Inflammation. We need it to stay healthy because it’s the body’s natural response to injury or infection that occurs to bring about healing. When inflammation is chronic, however, that’s when problems happen, including conditions such as autoimmune disorders, allergies, asthma, cardiovascular problems, rapid aging and cancer. Why? When there is continual bodily inflammation, then it can cause damage to bodily tissues and organs, leading to a vicious cycle of even more inflammation and further damage. For example, chronic inflammation can damage arteries, leading to high cholesterol, heart attack or stroke.
Here’s how. For example, when chronic inflammation attacks arteries, then immune cells act to fight the inflammation, followed by cholesterol to cover those inflamed areas—much like a band-aid on them. When inflammation doesn’t cease, then there might be a blood vessel that gives way, which means that the body then has to “fix” it by using a blood clot to mend it. If that clot breaks loose, then it could go to the heart, causing a heart attack, or it can go to the brain and cause a stroke.
Chronic inflammation can also damage nerve cells in the brain, leading to brain degeneration, while chronic inflammation can also eat away at cartilage to damage joints. Rheumatoid arthritis, an autoimmune disorder, results from inflammation gnawing away at the joints throughout the body. Unceasing inflammation can also damage the kidneys (nephritis), the pancreas (pancreatitis) and even airways to the lungs, resulting in asthma attacks or chronic bronchitis.
Chronic inflammation can also depress the immune system so that your body’s defenses can’t fight off what they would normally be able to stave off. Likewise, when a person gains weight or is overweight, then fat cells become more biochemically active, resulting in more inflammatory compounds, which can increase a person’s likelihood of experiencing chronic inflammation.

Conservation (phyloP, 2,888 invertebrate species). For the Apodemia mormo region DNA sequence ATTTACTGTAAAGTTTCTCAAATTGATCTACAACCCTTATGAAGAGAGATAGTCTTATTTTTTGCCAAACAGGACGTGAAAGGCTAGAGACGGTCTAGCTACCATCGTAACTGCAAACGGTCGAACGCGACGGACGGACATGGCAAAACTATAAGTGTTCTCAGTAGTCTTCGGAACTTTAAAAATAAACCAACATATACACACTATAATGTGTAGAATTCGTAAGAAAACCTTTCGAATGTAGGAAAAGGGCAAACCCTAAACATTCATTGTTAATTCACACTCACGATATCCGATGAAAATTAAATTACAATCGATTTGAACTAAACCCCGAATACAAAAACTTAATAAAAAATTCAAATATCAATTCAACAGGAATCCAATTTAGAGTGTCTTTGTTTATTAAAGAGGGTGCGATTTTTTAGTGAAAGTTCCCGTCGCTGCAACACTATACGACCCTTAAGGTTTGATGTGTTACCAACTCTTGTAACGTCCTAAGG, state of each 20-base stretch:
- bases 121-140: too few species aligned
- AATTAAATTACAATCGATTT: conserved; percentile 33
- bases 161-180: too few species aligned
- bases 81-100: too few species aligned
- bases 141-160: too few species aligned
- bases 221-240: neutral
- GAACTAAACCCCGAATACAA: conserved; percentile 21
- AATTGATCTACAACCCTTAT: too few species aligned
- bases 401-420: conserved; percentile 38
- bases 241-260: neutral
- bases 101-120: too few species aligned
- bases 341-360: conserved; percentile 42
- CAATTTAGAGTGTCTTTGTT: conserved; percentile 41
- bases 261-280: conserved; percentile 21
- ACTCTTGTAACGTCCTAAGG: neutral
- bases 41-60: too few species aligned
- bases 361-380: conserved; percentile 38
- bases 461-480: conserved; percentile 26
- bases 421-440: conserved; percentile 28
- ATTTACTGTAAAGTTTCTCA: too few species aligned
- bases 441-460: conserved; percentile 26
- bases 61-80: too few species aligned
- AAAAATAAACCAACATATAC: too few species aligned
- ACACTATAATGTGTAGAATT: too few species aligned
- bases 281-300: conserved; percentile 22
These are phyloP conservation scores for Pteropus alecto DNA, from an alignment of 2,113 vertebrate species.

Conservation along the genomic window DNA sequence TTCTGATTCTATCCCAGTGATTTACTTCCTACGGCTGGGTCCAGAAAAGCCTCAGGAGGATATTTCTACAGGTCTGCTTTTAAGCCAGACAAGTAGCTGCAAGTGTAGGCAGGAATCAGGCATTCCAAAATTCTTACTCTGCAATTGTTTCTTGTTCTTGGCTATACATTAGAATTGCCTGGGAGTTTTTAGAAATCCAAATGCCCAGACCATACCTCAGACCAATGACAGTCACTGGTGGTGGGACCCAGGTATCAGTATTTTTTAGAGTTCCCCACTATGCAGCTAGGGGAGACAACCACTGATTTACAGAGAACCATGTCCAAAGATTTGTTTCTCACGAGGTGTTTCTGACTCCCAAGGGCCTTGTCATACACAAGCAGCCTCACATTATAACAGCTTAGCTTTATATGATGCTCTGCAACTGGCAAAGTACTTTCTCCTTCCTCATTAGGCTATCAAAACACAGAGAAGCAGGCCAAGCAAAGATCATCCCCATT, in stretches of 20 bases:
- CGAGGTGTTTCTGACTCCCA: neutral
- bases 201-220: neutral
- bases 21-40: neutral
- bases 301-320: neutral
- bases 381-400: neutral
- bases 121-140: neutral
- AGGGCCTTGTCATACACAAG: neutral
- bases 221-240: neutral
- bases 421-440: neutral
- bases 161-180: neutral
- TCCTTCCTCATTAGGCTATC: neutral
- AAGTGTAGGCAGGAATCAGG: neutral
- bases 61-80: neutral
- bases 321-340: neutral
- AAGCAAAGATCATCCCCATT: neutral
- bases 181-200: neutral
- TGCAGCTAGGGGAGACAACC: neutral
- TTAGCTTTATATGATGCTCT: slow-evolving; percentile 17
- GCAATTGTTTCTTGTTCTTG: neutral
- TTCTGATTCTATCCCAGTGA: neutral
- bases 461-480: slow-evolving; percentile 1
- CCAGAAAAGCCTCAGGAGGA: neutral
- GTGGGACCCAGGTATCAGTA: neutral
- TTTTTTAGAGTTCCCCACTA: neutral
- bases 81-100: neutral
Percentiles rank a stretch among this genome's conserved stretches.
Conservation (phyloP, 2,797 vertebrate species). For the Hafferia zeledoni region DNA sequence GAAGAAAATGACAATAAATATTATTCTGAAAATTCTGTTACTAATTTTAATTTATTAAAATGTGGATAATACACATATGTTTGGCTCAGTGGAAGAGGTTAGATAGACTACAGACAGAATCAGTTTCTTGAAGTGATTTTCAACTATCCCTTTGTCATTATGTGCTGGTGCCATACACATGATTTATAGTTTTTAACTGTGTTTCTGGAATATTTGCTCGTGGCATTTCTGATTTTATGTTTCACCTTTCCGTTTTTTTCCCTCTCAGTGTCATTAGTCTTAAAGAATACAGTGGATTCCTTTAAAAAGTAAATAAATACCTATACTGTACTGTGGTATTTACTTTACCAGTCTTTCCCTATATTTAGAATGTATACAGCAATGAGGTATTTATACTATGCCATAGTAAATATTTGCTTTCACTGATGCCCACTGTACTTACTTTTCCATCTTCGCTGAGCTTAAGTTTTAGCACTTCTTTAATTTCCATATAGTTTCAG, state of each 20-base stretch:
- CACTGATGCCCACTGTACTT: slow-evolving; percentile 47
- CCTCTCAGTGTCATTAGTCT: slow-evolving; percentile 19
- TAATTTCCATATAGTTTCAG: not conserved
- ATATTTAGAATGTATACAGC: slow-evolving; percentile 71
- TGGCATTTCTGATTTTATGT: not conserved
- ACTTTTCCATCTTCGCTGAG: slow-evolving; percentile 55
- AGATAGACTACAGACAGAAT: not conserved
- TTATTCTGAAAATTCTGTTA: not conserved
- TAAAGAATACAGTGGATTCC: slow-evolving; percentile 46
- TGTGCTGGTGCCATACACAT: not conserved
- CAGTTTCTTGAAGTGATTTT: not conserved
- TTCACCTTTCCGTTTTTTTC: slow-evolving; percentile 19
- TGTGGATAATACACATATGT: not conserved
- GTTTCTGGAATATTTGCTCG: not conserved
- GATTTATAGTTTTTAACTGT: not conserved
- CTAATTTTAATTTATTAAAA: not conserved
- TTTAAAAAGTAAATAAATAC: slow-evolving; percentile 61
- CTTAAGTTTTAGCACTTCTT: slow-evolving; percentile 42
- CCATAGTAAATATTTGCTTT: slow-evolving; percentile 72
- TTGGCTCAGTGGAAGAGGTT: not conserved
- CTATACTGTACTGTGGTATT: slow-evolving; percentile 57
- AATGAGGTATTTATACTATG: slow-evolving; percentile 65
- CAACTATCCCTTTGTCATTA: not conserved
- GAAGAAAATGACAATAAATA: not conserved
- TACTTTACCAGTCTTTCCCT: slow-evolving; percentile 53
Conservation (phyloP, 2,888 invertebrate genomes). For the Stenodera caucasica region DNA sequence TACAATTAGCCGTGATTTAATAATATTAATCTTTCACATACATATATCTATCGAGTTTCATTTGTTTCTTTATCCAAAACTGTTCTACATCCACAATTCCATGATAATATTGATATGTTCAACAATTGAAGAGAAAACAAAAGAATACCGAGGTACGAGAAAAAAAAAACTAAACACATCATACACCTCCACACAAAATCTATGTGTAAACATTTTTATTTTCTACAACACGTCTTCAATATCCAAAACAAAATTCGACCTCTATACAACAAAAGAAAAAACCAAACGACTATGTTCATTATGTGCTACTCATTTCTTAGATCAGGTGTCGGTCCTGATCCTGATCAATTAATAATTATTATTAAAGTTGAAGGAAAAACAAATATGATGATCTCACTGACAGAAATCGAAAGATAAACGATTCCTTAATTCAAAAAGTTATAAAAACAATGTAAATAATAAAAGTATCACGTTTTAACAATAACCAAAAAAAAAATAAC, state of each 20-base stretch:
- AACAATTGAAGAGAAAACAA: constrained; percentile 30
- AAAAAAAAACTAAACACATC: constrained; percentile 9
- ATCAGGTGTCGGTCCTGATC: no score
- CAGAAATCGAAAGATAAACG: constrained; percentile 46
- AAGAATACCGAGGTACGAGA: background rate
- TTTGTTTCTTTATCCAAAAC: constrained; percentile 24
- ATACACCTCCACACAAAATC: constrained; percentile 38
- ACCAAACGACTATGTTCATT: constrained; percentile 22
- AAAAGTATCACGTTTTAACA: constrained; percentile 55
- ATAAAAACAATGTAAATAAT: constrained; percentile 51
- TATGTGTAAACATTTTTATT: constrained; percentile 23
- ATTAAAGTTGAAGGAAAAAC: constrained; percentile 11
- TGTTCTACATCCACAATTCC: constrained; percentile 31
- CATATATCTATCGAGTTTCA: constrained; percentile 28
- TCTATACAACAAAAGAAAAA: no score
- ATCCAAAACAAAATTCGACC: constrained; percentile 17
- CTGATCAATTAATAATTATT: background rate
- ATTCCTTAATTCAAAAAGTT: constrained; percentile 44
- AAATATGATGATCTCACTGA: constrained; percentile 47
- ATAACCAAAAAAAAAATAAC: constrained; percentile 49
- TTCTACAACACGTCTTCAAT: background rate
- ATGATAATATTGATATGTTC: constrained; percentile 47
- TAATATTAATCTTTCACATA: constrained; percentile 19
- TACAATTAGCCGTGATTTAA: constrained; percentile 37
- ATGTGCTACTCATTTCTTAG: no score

And get this—when you have chronic inflammation, you most likely don’t even realize it, since you technically feel no pain from it. You don’t feel “sick,” but all the major systems, including endocrine, digestive, cardiovascular, respiratory and central nervous systems are all affected. One marker for chronic inflammation is C-reactive protein, which can be measured via a blood test. A New England Journal of Medicine study showed that people with high levels of C-reactive protein were almost three times as likely to die from a heart attack.
How chronic inflammation plays out is often determined by your genetics, but the good news is that there are some steps you can take to keep unrelenting inflammation in check. That’s why it makes sense to keep chronic inflammation at bay—starting with your diet, using all organic foods, of course, since toxins in foods can add to the inflammation.
Here are some foods and spices to try: organic fruits such as wild blueberries, goji berries, strawberries, lemons, pineapple, papayas, oranges, grapefruits; and vegetables such as broccoli kale, cauliflower, red cabbage, mustard greens and bell peppers; omega-3 packed foods such as coldwater fish, flaxseeds and chia seeds, nuts and more; and spices such as ginger, curcumin, turmeric and basil. Also, if you eat grains, then eat only gluten-free grains.
Additionally, you’ll want to avoid all processed foods and conventionally raised or grown foods, including sugar, refined carbs, milk, beef, grains, omega-6 fatty acids and more.
Keep your chronic inflammation at bay. It could make a huge difference in the direction your health goes.